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Meta’s AI gambits; Amazon’s antitrust fight with FTC: Weekly tech roundup

Meta's AI gambits; Amazon's  antitrust fight with FTC: Weekly tech roundup
© Reuters.

By Louis Juricic and Sarina Isaacs

Investing.com — Here is your weekly Pro Recap on the biggest headlines out of a big earnings week for tech: Meta AI wows analysts, Micron forecasts a big loss, Amazon is sued by the FTC, Apple dealing with scorching iPhone temps.

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Analysts cheered by Meta’s freshest AI innovations

Wall Street analysts are positive on Meta (NASDAQ:) after the company unveiled new artificial intelligence (AI) features and showcased its latest range of head-worn devices at its annual “Connect” developers conference this past week.

The new products include AI-enabled Ray-Ban smart glasses that can livestream what a user is seeing directly to Facebook and Instagram, as well as a newly updated virtual-reality headset. The company also presented a new AI chatbot and a studio for developers to create brand-specific chatbots.

Analysts are particularly optimistic about the AI potential.

Oppenheimer wrote that the updates show that the company “understands investors want more focus on AI vs. the Metaverse,” reiterating its Outperform rating on the company, and Evercore analysts said of the smart glasses: “All in, this is a solid update, and we believe an important step towards mass adoption of AR/VR technology.”

UBS said it was “positively surprised by the level of innovation going on at Meta, the series of products likely to boost engagement, and a clear path to medium-term monetization potential of genAI products.”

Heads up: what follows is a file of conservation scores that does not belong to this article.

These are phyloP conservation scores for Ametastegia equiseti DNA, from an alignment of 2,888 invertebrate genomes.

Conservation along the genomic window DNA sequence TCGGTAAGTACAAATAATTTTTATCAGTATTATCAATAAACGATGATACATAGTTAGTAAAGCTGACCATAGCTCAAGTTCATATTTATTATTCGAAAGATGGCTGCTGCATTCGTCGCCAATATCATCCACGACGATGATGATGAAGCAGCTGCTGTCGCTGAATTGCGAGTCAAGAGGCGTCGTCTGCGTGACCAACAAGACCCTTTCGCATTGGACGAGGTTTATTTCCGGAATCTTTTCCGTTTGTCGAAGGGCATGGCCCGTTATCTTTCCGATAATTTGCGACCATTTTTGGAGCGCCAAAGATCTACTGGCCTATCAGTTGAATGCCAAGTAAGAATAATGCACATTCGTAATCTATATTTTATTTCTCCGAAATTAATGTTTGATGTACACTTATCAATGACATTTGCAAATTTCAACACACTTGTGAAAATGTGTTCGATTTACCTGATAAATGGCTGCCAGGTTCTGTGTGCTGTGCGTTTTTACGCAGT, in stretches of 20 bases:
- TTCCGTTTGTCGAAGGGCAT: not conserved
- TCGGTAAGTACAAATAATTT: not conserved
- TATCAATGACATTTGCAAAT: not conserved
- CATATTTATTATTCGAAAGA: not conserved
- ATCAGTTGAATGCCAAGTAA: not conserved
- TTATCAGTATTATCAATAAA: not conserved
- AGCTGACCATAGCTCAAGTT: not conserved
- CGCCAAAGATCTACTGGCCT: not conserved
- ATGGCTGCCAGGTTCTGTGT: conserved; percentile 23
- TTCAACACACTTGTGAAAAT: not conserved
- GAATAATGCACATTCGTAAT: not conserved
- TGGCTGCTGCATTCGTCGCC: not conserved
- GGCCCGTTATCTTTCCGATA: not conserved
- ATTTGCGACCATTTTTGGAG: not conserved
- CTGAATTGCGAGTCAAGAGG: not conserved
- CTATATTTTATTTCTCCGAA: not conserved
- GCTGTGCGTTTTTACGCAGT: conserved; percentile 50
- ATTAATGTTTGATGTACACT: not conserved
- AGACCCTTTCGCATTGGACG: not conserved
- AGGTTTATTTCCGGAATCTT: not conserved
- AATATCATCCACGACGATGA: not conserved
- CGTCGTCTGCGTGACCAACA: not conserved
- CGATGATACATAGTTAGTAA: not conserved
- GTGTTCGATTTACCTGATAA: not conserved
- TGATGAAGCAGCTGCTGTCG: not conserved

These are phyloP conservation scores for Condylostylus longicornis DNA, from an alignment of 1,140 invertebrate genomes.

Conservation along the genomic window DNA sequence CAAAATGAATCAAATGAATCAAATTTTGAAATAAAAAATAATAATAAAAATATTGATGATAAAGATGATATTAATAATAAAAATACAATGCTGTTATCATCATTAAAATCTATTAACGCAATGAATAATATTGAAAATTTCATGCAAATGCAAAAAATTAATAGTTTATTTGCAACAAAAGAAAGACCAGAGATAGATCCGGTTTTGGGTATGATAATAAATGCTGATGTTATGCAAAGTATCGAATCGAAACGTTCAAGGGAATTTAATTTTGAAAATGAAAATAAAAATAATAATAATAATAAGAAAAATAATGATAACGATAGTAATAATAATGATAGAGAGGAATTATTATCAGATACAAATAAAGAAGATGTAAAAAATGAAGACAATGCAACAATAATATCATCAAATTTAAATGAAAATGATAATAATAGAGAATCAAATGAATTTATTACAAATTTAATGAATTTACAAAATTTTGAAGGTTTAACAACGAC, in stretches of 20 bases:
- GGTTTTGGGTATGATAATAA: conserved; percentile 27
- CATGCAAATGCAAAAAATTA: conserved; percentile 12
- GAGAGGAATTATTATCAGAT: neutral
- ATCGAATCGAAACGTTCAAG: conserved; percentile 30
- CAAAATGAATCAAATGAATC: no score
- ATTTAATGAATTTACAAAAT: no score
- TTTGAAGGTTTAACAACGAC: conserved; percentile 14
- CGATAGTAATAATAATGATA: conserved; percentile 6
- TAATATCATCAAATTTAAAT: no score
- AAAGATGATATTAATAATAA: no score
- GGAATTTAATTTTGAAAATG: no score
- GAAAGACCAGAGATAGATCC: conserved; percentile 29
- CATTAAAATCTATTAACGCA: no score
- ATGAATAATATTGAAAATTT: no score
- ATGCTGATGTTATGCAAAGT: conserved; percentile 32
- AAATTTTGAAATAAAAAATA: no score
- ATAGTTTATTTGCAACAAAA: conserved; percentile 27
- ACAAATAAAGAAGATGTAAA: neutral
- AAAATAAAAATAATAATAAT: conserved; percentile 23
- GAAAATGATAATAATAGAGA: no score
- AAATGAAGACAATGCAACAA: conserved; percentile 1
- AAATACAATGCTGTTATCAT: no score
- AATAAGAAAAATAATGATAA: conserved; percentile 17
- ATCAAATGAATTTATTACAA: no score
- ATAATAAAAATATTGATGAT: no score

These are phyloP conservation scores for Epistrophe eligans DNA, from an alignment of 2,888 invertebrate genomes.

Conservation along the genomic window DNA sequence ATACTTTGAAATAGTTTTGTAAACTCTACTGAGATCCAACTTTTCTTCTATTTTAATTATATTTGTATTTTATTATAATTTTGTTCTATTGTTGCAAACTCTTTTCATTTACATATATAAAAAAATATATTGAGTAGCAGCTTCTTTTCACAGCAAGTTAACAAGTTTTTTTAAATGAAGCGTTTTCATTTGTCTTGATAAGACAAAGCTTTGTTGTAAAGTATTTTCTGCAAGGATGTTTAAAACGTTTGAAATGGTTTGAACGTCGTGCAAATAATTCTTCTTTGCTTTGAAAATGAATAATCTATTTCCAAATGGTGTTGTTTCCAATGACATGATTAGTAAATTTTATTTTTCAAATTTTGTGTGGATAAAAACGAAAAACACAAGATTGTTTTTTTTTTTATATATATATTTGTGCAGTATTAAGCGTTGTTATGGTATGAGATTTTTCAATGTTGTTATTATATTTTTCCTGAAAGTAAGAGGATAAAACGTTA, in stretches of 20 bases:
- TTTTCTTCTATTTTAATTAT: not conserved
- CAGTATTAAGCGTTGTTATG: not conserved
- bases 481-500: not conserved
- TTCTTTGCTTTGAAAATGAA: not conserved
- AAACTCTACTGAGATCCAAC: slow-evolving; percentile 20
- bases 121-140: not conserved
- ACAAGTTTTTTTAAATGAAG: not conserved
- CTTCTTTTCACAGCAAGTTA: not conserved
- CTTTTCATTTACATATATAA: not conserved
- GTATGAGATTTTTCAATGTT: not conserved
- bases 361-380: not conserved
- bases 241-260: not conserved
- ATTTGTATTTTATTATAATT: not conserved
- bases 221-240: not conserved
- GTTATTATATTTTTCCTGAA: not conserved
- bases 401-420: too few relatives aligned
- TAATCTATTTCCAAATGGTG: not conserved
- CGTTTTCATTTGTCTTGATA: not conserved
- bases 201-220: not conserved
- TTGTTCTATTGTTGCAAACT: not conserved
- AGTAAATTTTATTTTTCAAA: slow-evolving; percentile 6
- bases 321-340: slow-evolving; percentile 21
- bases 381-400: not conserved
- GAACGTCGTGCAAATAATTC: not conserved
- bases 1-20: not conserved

And Bank of America said the event “offered early signs on how Meta will use AI to help drive user engagement (chat and image creation) and new business services,” adding, “We expect a number of AI based advertiser tools to help with ad creation and campaign management as well.”

Meta shares gained 1.6% for the week to $300.21.

Amazon accused of wielding ‘monopoly power’ by FTC in new antitrust lawsuit; invests in ChatGPT rival

Amazon (NASDAQ:) took a fall Tuesday after the U.S. Federal Trade Commission launched a landmark anti-trust lawsuit against the $1.3 trillion e-commerce giant, but some analysts have maintained their positive outlook on the company.

The FTC’s long-awaited complaint alleges that Amazon is a monopoly that maintains its power by employing anticompetitive and unfair practices. In particular, the FTC accused the company of harnessing its dominant market position to fight efforts by sellers on its online marketplace to charge cheaper prices on rival platforms.

FTC Chair Lina Khan, who has long advocated for a sweeping crackdown on Big Tech firms, declined to discuss a possible break-up of Amazon in a press briefing on Tuesday. Instead, she said, the focus is on “liability.”

Amazon General Counsel David Zapolsky, meanwhile, argued that the practices targeted by the FTC have actually produced “greater selection, lower prices, and faster delivery speeds” for customers and “greater opportunity” for businesses.

Considering the case, analysts at Telsey Advisory Group said that while they “understand” the FTC is concerned about the costs Amazon extracts from sellers, they believe it could be “hard to argue” with the tech group’s response that sellers have multiple options to transact. The analysts maintained their outperform rating of the stock, adding that they expect it to still be a “share gainer.”

Analysts at Bank of America and Citi also reiterated their respective buy ratings, arguing that Amazon’s core operations could help offset fears around the outcome of the lawsuit.